WÄRTSILÄ used to make engines. Now they identify themselves as being a smart technology business and concern themselves with how to link smart vessels with smart ports while optimising vessel operations through better connectivity. This is more than slick marketing and their approach is replicated across the maritime services sector. The shift from transactional sales to long-term agreements, from sales of products and services to working with the customer to maintain performance marks a tangible shift in strategy, not just for the technology providers, but the way the wider industry is set up. Our interview with senior Wartsila executives this week reveals that only one-third of marine services is currently long-term agreement, with the rest still stubbornly transactional, but that is something they are seeking to change quickly and they are not alone in making that transition. It is a different objective for the sales teams who now care more about finding long-term partners than one-time customers. That is an important dynamic to understand for anyone hoping to profit from the digitalised shift in an industry now fully focussed on asset management, and increasingly on predictive maintenance
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Wärtsilä smart technology optimism tempered by geopolitics
Most newspapers have by now published their summer holiday recommendations of beach reading and holiday page-turners. At Lloyd’s List we’ve eschewed our usual list of fruity romance and whodunnit thrillers for the real drama of decarbonisation in shipping and logistics. While our editor’s current bedside reading may be a little dry for some tastes, the International Chamber of Shipping’s recent publication on shipping’s Paris agreement is worth a quick glance, if only to acquaint yourselves with the key issues. Even a cursory canter through the key points will give you some idea of the seismic changes heading our way as an industry, but more importantly it will make clear the opportunities and risks involved for our customers. The worldwide availability of zero CO2 fuels could take at least another 30 years to deliver, but the R&D budgets needed to kick off these changes are being developed now. Partnerships are being formed, thought leadership positions are in development, grants and subsidies are there for the taking and the big consultancies and non-traditional shipping tech providers are actively looking for insight and routes into the shipping community. First-mover advantage remains an elusive concept with little historic precedent in shipping, but opportunities abound for the eagle-eyed able to make the right connections.
A COMBINATION of economic slowdown and trade war escalation has finally rattled China’s customarily cool shipping élite. China’s latest quarterly economic results suggest Beijing is struggling to stimulate growth while keeping its debt level under control. That is not good news for shipping, so when the usually measured tone of Xu Lirong, chairman of Cosco Shipping, starts mentioning trade friction casting shadows over a recovery in shipping, it’s time to ask a few questions. Our China Editor Cichen Shen was out in Shanghai last week taking the temperature of the industry and he has sensed a shift in the tone of previously bullish executives who were until recently dismissive of trade war troubles hitting shipping. We highly recommend reading Cichen’s excellent interview with the president of SIPG and his analysis of why the slowing Chinese economy and trade war is impacting shipping prospects, but you can also listen to Cichen and our editor Richard Meade talking through the topic on this week’s podcast recorded in Hong Kong.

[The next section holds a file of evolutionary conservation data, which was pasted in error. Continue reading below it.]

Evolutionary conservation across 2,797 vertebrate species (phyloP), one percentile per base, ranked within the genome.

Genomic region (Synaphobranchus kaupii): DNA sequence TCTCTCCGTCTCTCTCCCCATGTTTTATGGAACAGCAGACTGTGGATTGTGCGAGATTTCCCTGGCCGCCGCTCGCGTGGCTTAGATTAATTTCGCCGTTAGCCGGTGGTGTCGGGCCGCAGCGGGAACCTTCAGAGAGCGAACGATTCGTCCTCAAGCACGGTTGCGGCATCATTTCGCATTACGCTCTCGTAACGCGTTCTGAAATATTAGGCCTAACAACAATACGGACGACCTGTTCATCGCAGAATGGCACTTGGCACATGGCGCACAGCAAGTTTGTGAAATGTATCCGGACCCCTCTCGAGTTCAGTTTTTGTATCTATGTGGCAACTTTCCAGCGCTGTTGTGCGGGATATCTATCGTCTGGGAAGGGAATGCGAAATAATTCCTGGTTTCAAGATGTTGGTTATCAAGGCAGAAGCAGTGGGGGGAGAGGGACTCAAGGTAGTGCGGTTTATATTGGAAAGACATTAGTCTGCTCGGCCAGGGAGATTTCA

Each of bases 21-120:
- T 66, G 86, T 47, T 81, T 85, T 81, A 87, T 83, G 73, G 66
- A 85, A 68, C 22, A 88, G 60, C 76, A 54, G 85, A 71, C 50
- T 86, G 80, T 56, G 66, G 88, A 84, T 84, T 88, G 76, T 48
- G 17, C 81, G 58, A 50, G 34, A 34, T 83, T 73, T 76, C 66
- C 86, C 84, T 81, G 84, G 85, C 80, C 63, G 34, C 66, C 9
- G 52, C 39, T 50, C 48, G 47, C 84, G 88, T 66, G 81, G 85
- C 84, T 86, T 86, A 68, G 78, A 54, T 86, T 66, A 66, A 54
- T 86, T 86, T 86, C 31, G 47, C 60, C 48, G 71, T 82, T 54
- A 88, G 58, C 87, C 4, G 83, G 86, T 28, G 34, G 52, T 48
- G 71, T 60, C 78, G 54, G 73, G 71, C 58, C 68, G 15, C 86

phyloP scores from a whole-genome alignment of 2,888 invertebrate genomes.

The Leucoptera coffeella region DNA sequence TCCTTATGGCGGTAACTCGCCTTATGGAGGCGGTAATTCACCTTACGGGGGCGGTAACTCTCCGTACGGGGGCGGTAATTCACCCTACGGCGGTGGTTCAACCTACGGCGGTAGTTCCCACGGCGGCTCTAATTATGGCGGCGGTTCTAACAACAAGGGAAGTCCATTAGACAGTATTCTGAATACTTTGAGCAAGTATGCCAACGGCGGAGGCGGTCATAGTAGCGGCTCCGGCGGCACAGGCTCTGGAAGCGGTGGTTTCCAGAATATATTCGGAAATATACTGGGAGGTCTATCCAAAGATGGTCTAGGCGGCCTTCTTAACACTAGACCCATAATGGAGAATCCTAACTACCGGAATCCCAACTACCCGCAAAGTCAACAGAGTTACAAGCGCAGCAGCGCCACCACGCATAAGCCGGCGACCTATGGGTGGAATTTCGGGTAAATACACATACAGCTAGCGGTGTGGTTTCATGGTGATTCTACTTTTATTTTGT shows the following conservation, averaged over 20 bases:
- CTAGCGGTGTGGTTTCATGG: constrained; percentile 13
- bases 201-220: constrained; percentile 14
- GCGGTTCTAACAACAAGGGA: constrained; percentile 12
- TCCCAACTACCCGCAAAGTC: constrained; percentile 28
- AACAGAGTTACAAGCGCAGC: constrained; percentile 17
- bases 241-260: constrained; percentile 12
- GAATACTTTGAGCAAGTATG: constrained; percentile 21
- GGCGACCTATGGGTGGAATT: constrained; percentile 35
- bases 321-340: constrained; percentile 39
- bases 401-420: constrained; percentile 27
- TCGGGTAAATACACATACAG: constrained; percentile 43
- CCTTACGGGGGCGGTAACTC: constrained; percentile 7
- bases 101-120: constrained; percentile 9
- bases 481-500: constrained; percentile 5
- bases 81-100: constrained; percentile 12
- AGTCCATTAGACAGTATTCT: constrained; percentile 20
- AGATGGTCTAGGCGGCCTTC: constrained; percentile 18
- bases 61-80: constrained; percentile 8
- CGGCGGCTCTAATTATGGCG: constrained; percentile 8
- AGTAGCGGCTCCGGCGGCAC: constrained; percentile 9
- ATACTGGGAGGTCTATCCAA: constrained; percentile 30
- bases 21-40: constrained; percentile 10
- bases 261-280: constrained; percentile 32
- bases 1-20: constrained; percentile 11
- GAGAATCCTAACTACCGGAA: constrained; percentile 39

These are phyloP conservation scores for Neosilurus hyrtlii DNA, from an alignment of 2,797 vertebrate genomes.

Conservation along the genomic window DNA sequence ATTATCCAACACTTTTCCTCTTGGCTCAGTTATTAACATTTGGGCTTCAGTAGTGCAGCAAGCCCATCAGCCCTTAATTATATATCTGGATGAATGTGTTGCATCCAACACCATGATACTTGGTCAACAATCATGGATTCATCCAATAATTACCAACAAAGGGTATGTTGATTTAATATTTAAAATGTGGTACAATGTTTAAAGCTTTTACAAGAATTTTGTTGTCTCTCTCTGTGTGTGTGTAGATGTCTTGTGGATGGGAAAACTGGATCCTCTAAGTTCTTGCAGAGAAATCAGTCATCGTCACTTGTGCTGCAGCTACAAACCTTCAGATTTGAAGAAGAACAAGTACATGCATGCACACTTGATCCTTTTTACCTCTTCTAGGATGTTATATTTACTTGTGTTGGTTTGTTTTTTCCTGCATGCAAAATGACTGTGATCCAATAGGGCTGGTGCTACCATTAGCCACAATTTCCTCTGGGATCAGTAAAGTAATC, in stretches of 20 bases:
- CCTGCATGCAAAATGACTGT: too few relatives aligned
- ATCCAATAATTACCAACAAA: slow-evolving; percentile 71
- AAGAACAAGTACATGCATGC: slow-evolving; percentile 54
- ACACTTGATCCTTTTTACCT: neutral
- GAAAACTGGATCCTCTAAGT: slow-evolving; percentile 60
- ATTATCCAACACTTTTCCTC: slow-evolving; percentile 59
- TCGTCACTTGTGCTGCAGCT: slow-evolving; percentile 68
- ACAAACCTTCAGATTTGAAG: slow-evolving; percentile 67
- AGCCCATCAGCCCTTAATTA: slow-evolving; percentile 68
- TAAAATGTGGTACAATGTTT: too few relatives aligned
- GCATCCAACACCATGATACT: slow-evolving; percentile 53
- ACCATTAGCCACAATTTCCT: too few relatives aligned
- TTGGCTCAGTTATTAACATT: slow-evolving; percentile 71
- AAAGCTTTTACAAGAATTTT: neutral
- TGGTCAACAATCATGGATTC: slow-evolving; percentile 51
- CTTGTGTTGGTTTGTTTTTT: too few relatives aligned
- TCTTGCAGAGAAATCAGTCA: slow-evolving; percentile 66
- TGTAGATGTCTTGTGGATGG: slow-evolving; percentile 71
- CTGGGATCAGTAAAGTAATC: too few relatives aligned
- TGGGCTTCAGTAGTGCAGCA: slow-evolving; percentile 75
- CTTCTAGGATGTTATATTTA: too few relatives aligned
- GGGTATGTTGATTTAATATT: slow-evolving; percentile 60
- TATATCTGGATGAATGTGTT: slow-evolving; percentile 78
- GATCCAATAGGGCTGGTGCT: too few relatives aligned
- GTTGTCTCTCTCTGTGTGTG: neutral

Listen to this weeks Lloyd's List Podcast: Trade trouble and regulatory reform
Down and out in Bermuda – Insurance Day roundtable provides a platform for discussion and insight for the reinsurance market, which is not getting any easier. Executives had hoped rate rises might be on the cards after last year’s devastating hurricane season, but after the January 1 renewals provided a tantalising glimmer of a rise, the weight of the abundant capital pressed back hard on the market. Disappointment and frustration were evident when Insurance Day travelled to Bermuda last month. The talk is now of the “new normal” market dynamics. The question for the market is how to respond. Insurance Day and Axis Capital gathered executives from the Bermuda market to debate these issues and explore the challenges of finding profitable new business to replace less profitable property catastrophe. Worth a read as a primer on an important topic (and while you’re there check out their recent excellent in-depth collection on a Marine market under pressure amid aggregation fears). But also worth noting the nifty way that Michael Faulkner and the team gathered an insightful executive panel for a simple round-table discussion that simultaneously offered invaluable insight and positioned ID as the go to platform for discussion in the market.
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Roundtable: Hard times ahead as Bermuda adjusts to the 'new normal'
Our annual shipping awards celebrate the best of the best in shipping, but our independent panel of judges can only consider the entries put in front of them, so we would like to urge all Lloyd’s List readers to consider entering this year. Innovation and excellence is required as standard in shipping today and there is plenty to be proud of in our industry. Modesty is falsely applied in a world casting about for answers to tough questions. If you’re proud of an achievement, shed light on it. Enter the Lloyd’s List Awards now.
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